Sean Clayton knows as well as anyone that transitioning out of the military is rarely a smooth movement. With unhealthy vices filling the void left by his military service, he knew he needed to turn his life around. Looking for something else to dedicate his time to, he found obstacle course racing and hasn't looked back since.
Read the rest of his story below and make sure to give him a follow on Instagram (@seanaclayton)!
KC: Did you always envision yourself in the army as a kid? Or was that a decision you made later on in life?
SC: I did. When I was younger I always wanted to be a SEAL. That was my childhood goal. When I turned 17 that didn’t change. I never became a SEAL, but I did accomplish the goal of joining the military.
KC: With any military service being an incredible learning experience, what would you say were some of the biggest things you learned during your service?
SC: The comradery is what I miss the most for sure. It taught me a lot about the value of close friendships. In Afghanistan, the only thing you really have is the guy next to you. Everyone has the same goal for the most part; you live together, eat together, work together and there are no outside distractions. American culture just doesn't allow for those types of close friendships because everyone has different things going on. Our families are here, we have different jobs, we are just a lot busier so there just isn't time for close friendships like that where your life could very well be depending on the person next to you.
KC: How was your transition out of service?
SC: It's hard, really hard honestly. Coming back from combat will forever change you. I was excited to get back to my wife, but it was a struggle getting back into regular work life. I was drinking and using drugs heavily to try to deal with everything when I got back. I got saved in 2009 and that was really when I let go of drinking and drugs. I knew life had to change. My family was worried, and I had to change my ways. I haven’t looked back since.
KC: How easily did you pick up OCR activities? Was it something you had any experience with previously in life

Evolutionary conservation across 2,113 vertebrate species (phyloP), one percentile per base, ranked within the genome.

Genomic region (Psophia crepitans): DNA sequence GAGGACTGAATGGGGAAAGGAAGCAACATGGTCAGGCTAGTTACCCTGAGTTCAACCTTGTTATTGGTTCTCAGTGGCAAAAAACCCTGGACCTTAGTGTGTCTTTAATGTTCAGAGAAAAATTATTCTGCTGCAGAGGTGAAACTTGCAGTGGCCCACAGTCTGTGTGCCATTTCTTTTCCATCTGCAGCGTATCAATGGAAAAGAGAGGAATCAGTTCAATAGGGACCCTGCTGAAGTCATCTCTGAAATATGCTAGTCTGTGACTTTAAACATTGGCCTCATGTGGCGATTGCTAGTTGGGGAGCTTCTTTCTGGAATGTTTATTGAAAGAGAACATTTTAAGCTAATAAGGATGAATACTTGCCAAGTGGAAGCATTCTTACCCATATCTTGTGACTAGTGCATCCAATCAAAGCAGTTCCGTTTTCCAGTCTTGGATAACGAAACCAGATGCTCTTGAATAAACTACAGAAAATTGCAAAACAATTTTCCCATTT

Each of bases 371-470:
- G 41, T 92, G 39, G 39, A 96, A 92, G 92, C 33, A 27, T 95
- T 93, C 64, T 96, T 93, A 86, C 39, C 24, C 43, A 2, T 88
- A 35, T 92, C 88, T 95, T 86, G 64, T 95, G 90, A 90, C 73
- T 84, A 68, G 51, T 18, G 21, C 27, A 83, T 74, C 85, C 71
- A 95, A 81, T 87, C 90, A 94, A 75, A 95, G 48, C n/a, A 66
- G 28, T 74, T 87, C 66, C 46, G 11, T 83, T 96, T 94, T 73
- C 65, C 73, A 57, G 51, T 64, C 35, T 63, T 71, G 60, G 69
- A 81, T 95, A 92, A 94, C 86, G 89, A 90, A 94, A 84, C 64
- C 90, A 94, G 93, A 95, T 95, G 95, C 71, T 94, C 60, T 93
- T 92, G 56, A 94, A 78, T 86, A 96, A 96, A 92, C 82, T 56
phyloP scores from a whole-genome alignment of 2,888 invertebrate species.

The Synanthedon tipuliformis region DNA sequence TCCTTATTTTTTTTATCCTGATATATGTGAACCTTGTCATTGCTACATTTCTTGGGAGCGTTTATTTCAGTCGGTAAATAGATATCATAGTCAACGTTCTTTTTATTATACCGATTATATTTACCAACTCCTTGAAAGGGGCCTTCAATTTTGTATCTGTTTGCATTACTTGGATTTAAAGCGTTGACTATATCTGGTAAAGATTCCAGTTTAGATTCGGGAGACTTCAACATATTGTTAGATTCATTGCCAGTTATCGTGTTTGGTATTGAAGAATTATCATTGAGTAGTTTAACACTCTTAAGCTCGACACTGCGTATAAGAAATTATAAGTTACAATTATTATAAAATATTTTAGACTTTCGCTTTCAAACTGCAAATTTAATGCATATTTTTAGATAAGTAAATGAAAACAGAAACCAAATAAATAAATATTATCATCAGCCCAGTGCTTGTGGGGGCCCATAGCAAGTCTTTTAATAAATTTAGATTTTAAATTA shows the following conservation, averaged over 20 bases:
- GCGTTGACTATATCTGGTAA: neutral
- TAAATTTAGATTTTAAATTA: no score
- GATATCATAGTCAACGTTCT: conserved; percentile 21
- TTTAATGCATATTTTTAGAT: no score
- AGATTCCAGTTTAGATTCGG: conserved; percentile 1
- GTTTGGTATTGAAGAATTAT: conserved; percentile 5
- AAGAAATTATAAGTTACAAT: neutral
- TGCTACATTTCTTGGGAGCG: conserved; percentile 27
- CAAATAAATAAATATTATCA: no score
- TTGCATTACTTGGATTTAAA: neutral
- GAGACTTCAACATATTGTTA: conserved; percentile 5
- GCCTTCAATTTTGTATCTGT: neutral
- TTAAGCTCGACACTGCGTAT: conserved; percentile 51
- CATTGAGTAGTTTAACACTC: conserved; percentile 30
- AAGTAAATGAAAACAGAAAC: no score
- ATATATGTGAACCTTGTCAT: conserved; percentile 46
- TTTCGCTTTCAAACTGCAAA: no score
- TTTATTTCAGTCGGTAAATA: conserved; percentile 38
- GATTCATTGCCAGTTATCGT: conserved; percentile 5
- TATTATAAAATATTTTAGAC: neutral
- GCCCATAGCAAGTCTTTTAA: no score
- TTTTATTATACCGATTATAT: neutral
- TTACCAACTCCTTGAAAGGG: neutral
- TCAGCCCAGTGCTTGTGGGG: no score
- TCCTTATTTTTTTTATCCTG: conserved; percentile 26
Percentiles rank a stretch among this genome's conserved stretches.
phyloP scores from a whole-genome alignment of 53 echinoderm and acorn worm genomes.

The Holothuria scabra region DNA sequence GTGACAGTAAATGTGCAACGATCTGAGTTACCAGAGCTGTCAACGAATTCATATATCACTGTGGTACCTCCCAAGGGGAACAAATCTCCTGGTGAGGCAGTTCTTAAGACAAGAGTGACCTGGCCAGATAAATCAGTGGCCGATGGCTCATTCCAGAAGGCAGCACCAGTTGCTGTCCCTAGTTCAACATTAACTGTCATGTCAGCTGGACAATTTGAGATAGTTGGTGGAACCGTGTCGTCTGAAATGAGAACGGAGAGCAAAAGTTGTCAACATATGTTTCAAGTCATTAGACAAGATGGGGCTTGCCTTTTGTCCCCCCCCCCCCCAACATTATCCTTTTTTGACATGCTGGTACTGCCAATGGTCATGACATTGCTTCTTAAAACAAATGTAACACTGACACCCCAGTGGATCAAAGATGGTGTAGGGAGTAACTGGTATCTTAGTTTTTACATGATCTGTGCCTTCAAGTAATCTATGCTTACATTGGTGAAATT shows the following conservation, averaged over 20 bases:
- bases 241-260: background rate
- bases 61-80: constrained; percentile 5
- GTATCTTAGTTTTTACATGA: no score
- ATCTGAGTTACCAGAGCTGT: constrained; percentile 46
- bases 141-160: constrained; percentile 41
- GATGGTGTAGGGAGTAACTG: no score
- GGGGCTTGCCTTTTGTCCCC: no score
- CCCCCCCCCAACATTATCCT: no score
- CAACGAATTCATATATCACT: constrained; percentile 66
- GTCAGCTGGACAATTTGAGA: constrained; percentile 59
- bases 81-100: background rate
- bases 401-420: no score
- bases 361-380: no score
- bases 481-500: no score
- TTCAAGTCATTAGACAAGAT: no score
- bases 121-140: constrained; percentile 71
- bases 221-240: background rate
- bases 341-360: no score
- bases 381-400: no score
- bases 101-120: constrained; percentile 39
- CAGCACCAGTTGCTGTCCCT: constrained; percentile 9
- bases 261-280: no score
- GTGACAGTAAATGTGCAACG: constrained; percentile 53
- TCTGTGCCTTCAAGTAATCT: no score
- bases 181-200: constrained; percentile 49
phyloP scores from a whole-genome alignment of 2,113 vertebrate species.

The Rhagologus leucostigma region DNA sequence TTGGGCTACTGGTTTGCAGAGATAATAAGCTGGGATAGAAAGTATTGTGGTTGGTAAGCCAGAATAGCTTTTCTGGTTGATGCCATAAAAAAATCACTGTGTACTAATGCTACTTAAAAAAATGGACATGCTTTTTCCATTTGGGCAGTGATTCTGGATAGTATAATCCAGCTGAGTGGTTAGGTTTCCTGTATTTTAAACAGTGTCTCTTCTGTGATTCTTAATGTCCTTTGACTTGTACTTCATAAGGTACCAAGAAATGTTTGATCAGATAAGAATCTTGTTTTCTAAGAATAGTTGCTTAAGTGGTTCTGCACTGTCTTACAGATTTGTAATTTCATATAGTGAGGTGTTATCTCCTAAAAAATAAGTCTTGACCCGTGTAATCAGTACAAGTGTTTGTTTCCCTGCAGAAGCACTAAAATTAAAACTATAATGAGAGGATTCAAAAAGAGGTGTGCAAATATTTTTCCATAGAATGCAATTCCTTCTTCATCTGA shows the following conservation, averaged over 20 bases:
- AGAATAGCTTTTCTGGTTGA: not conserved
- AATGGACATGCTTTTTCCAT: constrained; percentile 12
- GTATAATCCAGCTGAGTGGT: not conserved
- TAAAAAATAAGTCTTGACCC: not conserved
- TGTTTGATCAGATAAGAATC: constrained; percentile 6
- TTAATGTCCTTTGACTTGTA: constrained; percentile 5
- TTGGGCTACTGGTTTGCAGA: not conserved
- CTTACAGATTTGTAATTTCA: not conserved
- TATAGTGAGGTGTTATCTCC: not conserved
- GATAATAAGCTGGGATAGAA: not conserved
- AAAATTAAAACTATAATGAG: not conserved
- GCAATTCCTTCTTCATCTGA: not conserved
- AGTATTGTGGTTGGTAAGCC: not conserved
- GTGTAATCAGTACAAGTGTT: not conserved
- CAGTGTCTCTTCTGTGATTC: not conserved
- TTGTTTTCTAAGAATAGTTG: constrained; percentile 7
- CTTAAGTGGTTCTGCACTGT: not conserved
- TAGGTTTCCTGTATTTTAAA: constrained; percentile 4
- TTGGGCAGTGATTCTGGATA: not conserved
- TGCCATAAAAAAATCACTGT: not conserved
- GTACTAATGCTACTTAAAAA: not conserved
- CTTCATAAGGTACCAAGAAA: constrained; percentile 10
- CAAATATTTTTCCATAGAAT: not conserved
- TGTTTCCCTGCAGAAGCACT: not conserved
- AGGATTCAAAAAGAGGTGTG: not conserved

SC: Growing up I played soccer and ran cross country, but I never really trained hard. I was good, but I wasn’t the guy going to the gym putting in the extra hours. When I got out of the military, I wasn’t doing any sort of training. In 2012, I had a manager at work that talked about how he ran marathons. It sounded hard and I challenged myself to do it. I found the Spartan Beast race, a 13-mile OCR. I decided to run it and came in 1400th place. I didn’t even know there were placements. I’m pretty competitive and knew I could do better.
I started training in October of 2012. In September the following year, I ran the Ultra Beast in Vermont. I finished in 8thplace in the open category. I picked up my first sponsor there and started running elite after that. It was a year-long process of training extremely hard. I continued to pick up more sponsors as I raced more and the rest is kind of history. I don’t know what I’d do without racing.
KC: How was your time on American Ninja Warrior?
SC: It was another one of those things that I jumped the gun on, which is normal for me. My family was telling me I should try out for the show though I had never seen it. I applied and sent in a video of my grip strength and skills. I got a callback and they asked me to be on the show. At this point, I still hadn’t watched the show, but I knew there was a qualifier round and a regional round that were six weeks apart. I deiced to just go on knowing nothing, qualify, and then train for the regionals. Well, I got an email saying that I would do the qualifier on a Friday then do the regional round that Saturday as well. I decided to finally watch the show and immediately knew it was out of my league. I was training hard, but I wasn’t training for the show at all. I barely made it through the qualifier and made it to the regional round. I somehow placed in the top 15 of the region despite not finishing the course and got to move on to the national final in Vegas. I had a few months to train to train for the show specifically. There were four rounds and I got about halfway through the second round, which only six people made it through that round. I tried going back through the same process to get on the show again, but for whatever reason, they haven’t taken me back. It’s been pretty frustrating since I made it to the national final in my rookie year.
KC: Do you have a specific diet you follow?
SC: I wouldn’t say I follow a specific diet, but I eat clean. I don’t eat fast food and very rarely drink soda. For the most part, it’s pretty clean, but it’s not a specific type of diet.
KC: What does Kill the Quit mean to you?
SC: It’s just about relentlessly moving forward. No matter what stands in your way, just keep moving forward. I have a busy life but I know that whatever I have in front of me I need to keep pushing to accomplish my goals.